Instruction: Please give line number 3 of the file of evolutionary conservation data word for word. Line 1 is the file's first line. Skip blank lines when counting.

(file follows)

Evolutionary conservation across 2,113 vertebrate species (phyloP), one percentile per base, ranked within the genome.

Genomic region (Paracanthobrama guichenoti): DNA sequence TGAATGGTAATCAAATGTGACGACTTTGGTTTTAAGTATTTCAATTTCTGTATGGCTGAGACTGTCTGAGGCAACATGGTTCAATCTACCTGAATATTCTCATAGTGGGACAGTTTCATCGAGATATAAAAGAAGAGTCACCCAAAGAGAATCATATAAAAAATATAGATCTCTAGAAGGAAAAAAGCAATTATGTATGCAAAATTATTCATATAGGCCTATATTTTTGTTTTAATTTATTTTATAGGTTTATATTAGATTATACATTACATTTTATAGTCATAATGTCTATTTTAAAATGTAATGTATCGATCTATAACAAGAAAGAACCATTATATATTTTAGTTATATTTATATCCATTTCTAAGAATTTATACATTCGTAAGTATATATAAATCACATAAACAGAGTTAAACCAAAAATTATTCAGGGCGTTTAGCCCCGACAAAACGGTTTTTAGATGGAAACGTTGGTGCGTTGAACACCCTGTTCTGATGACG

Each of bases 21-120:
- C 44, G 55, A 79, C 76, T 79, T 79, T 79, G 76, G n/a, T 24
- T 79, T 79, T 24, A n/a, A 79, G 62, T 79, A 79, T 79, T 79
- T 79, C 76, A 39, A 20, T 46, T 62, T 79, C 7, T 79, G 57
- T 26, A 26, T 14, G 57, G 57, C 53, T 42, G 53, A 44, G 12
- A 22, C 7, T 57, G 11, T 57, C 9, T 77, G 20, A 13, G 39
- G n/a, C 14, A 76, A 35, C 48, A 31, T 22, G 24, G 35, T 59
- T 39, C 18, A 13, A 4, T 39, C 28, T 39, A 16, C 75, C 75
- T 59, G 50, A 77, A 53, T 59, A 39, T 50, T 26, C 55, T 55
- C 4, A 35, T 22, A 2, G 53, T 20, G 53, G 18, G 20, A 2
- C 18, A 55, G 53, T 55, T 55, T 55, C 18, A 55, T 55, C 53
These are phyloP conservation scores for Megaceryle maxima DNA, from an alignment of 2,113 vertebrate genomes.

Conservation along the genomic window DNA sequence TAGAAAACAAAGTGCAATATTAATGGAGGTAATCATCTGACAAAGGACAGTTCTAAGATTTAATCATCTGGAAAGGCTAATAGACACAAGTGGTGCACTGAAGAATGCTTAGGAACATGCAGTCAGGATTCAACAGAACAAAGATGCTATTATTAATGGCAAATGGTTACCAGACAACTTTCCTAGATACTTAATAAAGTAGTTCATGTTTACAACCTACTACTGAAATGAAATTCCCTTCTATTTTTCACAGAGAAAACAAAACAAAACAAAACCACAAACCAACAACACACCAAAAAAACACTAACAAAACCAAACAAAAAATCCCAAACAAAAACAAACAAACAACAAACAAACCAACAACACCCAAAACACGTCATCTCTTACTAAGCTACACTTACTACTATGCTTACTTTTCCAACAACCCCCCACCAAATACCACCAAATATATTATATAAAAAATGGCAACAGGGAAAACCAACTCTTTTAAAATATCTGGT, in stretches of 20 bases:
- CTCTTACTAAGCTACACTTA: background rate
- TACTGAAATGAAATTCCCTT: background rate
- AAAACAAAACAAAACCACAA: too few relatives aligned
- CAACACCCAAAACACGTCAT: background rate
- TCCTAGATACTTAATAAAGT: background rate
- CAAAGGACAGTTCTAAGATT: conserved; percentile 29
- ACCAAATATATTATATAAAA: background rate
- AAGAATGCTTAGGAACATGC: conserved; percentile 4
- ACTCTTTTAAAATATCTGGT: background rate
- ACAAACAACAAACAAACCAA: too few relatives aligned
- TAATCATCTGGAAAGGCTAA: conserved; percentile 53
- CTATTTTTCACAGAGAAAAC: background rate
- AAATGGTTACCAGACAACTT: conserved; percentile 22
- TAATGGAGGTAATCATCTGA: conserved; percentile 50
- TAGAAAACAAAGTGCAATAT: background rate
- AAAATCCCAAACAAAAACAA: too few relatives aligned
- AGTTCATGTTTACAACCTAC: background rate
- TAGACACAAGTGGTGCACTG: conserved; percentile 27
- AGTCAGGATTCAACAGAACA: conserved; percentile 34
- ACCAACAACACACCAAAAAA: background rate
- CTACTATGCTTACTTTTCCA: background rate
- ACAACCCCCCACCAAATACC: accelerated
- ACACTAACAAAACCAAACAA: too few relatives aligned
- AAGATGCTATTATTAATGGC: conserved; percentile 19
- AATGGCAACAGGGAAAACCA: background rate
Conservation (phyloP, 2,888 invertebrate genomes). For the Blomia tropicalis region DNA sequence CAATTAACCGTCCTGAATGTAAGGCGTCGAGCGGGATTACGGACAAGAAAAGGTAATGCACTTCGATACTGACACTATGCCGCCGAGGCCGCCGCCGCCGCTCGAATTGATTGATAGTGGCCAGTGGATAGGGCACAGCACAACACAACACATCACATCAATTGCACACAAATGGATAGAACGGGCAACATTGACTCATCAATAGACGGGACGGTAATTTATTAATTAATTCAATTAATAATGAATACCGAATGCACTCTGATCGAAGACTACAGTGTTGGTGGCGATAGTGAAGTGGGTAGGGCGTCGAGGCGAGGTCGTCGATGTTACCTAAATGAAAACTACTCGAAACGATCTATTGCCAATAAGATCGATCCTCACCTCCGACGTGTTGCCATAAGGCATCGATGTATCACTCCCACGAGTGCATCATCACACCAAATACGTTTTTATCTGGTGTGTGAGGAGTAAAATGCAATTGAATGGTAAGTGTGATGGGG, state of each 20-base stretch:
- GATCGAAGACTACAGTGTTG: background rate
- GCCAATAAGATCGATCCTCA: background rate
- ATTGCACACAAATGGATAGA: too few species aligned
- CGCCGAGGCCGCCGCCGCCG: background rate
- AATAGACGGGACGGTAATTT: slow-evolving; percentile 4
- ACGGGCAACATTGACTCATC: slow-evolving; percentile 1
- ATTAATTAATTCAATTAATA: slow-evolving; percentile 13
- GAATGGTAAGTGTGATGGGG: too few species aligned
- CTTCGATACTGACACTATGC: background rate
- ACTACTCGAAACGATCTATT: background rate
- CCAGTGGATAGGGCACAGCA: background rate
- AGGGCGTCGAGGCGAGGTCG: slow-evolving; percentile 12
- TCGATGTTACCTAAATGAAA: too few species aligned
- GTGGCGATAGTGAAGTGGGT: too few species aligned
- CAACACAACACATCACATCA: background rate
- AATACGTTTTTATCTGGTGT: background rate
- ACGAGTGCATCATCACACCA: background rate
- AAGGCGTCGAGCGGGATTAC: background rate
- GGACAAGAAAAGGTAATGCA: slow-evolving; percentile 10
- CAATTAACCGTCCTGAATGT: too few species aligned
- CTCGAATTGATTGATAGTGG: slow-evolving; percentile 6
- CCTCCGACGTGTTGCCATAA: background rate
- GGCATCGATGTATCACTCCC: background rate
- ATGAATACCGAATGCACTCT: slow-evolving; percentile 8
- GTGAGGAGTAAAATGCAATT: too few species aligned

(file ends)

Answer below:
Each of bases 21-120: